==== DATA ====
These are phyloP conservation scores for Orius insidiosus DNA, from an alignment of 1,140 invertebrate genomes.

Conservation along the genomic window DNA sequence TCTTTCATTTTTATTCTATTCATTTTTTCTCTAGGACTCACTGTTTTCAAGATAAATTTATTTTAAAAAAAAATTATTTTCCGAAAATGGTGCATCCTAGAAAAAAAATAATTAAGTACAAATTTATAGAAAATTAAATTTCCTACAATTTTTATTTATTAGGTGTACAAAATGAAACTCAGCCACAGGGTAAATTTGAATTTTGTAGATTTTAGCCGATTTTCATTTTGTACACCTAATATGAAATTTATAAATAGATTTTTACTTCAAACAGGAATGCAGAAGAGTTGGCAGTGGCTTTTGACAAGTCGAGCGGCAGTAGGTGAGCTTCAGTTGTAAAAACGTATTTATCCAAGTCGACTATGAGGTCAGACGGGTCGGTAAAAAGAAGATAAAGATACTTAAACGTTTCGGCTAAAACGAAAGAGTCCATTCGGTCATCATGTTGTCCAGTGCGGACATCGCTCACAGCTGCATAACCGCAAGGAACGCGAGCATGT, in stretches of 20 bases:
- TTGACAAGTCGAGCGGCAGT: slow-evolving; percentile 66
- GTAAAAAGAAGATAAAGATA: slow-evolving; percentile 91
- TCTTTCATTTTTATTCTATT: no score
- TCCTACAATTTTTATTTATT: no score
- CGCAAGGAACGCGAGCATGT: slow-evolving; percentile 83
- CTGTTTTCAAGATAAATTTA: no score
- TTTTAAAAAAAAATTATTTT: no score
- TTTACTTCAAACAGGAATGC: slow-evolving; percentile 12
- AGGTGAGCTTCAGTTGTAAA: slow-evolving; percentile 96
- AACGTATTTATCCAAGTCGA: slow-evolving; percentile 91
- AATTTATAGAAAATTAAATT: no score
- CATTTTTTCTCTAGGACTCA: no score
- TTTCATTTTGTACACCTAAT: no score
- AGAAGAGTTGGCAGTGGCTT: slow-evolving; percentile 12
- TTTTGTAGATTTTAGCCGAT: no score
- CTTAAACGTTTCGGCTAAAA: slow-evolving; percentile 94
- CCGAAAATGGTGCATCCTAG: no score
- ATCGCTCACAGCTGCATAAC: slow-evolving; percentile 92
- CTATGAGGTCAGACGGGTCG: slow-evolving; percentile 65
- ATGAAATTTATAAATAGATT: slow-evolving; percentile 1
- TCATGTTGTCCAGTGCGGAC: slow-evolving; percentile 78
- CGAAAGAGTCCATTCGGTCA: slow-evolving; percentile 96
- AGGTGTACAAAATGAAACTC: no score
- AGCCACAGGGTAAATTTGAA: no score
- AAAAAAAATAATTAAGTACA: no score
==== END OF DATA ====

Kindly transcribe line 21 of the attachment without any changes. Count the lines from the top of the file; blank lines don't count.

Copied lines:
- CTATGAGGTCAGACGGGTCG: slow-evolving; percentile 65